Avoid using "Click Here" or "Read More" when possible because many screen readers allow users to jump to links. If the title of the link is "Click Here" it provides no context for where the link goes.
Links should be labeled with the most important keyword or phrase people are looking for to guide them to the information they want.
Add a Link to Your Page
- Highlight the text or click on an image that you would like to make into a link to another webpage, document, or other content URL.
- Click on the link button in the editing menu:
- This will open an Add Link window.
- If the link is to an external page not located on your website, copy the full URL, including the HTTP:// or HTTPS://, and paste it into the link URL box. Click the Save button to add the external link to your content.
- If the link is to an internal page located on your website, start typing the title of a page on your site. This will bring up a list of page titles that contain the word you entered. Click on the page title you want to link to and the URL will be filled in automatically. This may show up as "node/#" (Drupal content is stored as "nodes") or "/pagename".
If you are looking for information on linking to a file saved on your site, please see Linking to a File.
Add a Link to an Email
Click the link button to bring up the Add Link window:
In the link field, type:
Followed by the email address you want to link which will look something like mailto:email@example.com.
Create Anchor / Jump Links on a Page
Place the Anchor
- Place your cursor where you want to set your anchor.
- Click on the flag icon button
and type in your anchor name.
Note: There cannot be any spaces between words in your anchor name. Instead, use dashes (-) or underscores (_), like "the-uo-duck".
- Copy the entire link name and click the "OK" button.
Link to the AnchorScroll up to where you will place a link to your anchor (usually at the top of your body content).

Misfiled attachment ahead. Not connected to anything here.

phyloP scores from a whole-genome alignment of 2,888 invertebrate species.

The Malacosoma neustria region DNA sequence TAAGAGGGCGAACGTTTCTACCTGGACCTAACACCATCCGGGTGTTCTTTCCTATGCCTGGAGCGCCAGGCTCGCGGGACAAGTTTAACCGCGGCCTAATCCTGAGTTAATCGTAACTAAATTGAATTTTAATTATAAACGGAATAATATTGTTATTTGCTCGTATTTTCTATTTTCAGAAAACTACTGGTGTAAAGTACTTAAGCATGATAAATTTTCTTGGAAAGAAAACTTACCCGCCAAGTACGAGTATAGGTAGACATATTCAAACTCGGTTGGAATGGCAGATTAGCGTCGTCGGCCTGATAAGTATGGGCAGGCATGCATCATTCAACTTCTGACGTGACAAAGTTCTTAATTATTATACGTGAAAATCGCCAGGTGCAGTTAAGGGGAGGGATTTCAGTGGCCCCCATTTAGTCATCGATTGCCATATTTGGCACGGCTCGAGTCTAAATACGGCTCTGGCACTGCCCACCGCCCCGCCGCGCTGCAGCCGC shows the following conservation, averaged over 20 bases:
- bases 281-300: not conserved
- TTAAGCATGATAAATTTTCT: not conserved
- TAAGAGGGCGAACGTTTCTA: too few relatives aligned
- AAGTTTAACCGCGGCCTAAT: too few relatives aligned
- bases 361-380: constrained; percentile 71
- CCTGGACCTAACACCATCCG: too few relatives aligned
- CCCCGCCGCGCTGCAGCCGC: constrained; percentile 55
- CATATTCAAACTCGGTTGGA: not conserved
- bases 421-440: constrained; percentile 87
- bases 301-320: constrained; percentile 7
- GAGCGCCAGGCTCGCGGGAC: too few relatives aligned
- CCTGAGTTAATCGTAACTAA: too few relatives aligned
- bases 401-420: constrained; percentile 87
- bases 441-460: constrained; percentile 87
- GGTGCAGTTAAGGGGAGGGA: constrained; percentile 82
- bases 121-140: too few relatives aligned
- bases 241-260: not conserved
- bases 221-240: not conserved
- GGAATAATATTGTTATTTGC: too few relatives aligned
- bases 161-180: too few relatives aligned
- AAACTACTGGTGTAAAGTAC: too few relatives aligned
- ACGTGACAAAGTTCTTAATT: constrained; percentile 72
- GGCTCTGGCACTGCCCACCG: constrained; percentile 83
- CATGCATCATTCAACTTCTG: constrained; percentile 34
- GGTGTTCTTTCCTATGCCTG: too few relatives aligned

- Highlight the link text and click on the link button.
- Type the # sign and then paste the anchor link name you copied (like #the-uo-duck) in the step above and click the Save button.
Adding Anchor / Jump Links to a Different Page
To create anchors on a different page you cannot use the dropdown options listed above, you will have to manually copy and paste the anchor link information:
- Copy the anchor name on the page where your link will go, which should look something like "the-uo-duck" or "class-12345.
- Go to the page where your link will be coming from and click your cursor on the text that will be the link.
- Click the Link+ icon
on the right side of the Content Editor menu and type in the name of the page that has the anchor link, then add # followed by your anchor name.
- As an example, an anchor jump to this section from an outside page would look like this:
Back to Top Links
Often when you have Anchor / Jump links on your page you will also want to use a "Back to Top" link to allow your users to go back to where they were. To do this we have a template item that you can use:
Just place your cursor in an empty paragraph location and insert the template item from our Component Templates from the editor menu. The template item will look like this:
Making Edits to Links and Files
- With your cursor on the link you want to edit, click the link icon in the middle of the Content Editor menu:
- This will bring up a link menu where you can fill in a new URL, change the link type from a straight URL, an internal link to an anchor, or fill out the information for an email.
- After you make any changes, click the OK button to commit your changes.